Criminology’s Colonial Problem

This is an extract from my article ‘“Law”, “order”, “justice”, “crime”: disrupting key concepts in criminology through the study of colonial history’ published in The Law Teacher in December 2020. The full article is available here:

A Spanish translation of this blog post is available here: Thanks Dani!

At this time colonialism’s significance to education is being recognised and all disciplines are being challenged to ‘decolonise’.[1] Disciplines emerged in Europe at the same time as it developed power/knowledge/difference to govern both its capitalist metropole and its colonies.[2] Like other disciplines, criminology’s “historical emergence … was occasioned by a problem, a requirement, an obstacle of a theoretical or practical order”.[3] That order was the capitalist and imperial order. In fulfilling this function Criminology has always been “entirely utilitarian”.[4] For Michel Foucault, criminology “is of such utility … that it does not even need to seek a theoretical justification for itself”.[5]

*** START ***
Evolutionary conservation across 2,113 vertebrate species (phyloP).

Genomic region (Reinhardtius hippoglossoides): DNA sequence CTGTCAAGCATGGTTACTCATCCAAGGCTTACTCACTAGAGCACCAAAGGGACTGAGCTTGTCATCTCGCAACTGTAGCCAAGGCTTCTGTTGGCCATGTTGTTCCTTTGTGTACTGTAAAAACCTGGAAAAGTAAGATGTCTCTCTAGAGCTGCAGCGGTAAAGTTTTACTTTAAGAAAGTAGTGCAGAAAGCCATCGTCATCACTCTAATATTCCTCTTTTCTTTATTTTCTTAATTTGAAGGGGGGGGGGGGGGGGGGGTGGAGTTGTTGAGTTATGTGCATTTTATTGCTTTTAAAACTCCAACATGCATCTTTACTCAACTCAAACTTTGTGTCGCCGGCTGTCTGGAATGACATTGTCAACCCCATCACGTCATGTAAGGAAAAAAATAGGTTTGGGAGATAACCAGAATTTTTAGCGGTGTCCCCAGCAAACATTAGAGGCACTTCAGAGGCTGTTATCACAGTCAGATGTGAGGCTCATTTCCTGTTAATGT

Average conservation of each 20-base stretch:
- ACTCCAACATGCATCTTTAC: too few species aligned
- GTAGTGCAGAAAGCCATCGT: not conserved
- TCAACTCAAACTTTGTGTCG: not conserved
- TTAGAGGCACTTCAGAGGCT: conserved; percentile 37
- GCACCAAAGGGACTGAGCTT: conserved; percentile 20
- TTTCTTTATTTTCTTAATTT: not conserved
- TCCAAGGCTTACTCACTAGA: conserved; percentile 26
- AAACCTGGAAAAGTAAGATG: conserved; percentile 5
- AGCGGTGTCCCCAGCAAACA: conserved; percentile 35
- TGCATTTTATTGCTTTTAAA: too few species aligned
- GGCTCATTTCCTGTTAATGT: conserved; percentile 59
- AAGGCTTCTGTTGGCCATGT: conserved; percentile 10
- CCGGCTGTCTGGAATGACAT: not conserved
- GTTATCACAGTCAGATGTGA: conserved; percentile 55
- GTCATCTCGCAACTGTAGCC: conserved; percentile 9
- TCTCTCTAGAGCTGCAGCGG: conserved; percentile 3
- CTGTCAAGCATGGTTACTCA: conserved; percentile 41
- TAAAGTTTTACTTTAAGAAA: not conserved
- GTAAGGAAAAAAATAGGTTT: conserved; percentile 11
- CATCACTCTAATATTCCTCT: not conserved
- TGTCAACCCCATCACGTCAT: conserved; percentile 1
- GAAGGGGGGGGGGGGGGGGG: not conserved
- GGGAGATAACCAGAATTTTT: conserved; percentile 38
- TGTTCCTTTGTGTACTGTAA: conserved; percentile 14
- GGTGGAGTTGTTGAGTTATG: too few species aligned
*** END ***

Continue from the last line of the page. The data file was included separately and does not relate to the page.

As a discipline criminology is unique in that its subject matter – ‘crime’ – is determined by the state.[6] Given that it is the state that determines criminology’s subject matter, it is concerning that the discipline generates theories that often “have no concept or theory of the state”.[7] As a consequence the discipline tends to ignore the often oppressive and violent nature of the state itself.[8] Given the state’s central role in not only defining ‘crime’, but also in responding to it through penal law and its criminal justice agencies, it is vital for criminology to understand how the modern state, in the metropole, settler colonies and the post-colonial ‘independent’ states has been shaped not only by capitalism but by the challenges of colonial governance.[9]